Most people have an outdated way of looking at online security. I remember learning about web security at school in the early 2000s. We were all told that giving out your personal information online was like a death sentence. How times have changed.

Other advice, like changing your password frequently, to something that no other humans could guess, also turned out to be bad advice. Gone is the era where computer worms and email viruses were king. Learn to think smart about online security. It beats any software out there.

Security Experts Don’t Value Anti-Virus Programs

Last year, the Google security team was researching how security experts were looking after themselves on the web. They asked them for their top tips and found that “only 7% of experts said that running antivirus software was one of the top three things they do to stay safe online.” These security experts went on to say that Anti-Virus software might even lull users into a false sense of security. Their best advice was to religiously update all software, use unique passwords and a password manager, and to use two-factor authentication.
Brian Dye, senior vice-president for information security at Symantec, went a step further and declared Anti-Virus software as “dead”. He said that the most successful attacks being carried out right now are either basic attacks like phishing, or are performed via the use of software bugs. Both of these attacks can easily bypass your Anti-Virus program.

The Password Myth

The brainy web comic xkcd famously highlighted the misconceptions about password security. They compared the passwords “Tr0ub4dor&3” and “correcthorsebatterystaple”. The first password, a jumbled uncommon word, looks conventionally secure, i.e., hard for a human to guess—but at 1000 guesses per second it would only take 3 days to crack. On the other hand, the second password, four common words, would take 550 years to guess at the same pace. The comic’s takeaway was that we’ve “trained everyone to use passwords that are hard for humans to remember, but easy for computers to guess.” Whoops.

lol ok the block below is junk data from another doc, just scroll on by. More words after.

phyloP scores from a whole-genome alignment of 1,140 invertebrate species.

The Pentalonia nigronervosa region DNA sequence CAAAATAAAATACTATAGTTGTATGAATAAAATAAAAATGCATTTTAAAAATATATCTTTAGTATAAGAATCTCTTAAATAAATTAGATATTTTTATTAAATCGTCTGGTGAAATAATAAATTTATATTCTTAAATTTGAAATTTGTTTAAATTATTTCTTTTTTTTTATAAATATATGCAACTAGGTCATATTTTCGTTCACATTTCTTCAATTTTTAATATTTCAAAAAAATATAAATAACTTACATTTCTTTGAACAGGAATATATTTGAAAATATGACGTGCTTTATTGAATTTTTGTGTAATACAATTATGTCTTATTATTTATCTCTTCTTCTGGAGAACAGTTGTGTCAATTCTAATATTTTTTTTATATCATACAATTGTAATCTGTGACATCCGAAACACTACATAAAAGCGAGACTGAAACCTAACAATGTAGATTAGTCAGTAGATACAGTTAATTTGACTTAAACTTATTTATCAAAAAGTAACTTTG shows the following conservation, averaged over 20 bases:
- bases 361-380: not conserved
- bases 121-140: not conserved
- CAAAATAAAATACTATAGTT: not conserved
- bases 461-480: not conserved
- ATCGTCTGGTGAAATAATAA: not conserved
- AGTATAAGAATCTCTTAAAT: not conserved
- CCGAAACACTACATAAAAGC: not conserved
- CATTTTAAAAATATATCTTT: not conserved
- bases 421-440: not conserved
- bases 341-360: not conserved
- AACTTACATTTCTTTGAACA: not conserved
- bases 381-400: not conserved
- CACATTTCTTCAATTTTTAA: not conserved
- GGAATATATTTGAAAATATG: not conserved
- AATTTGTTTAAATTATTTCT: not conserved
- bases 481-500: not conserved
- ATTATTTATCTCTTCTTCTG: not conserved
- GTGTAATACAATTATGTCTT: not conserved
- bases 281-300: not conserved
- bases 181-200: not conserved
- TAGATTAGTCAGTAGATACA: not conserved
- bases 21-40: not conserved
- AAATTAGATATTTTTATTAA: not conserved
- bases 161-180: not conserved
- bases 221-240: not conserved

Not only are long strings of text easier to remember and type on your smartphone, they are also much more secure than shorter, complicated passwords. The longer your password is, the harder it is for a computer to break. When defending against a brute-force attack, every character that you add increases the number of possible solutions, increasing your security exponentially.
Once you have a good password, utilize two-factor authentication if it’s available. It’s one thing for a hacker to get their hands on your password. It’s another thing for them to steal something that you keep on your person.

The Next Step

The leading advice is to have unique passwords—one for each of your online services. Average users rarely take this advice. When one of their services gets breached, someone has access to all of their accounts, and this is happening more and more frequently. This is where password managers come in.
A password manager will create as many ultra-secure passwords as you need and store them safely for your quick access. People worry that it’s a case of putting all of your faith in one system instead of many. The fact is that unlike other online services, the major password managers have never been successfully breached. So save yourself from remembering multiple passwords and apply your trust sensibly.

Update, Update, Update

There’s been a strange trend recently, where people have started to distrust the companies that are sending software updates their way. This distrust is totally misplaced. It’s much more likely for a software bug to already exist than for a large tech company to push out a malicious update. Google’s research showed that 35% of security experts said that installing software patches was one of their top practices for staying safe online. So ignore your irrational fears, patch away to your heart’s content, and enjoy your increased security.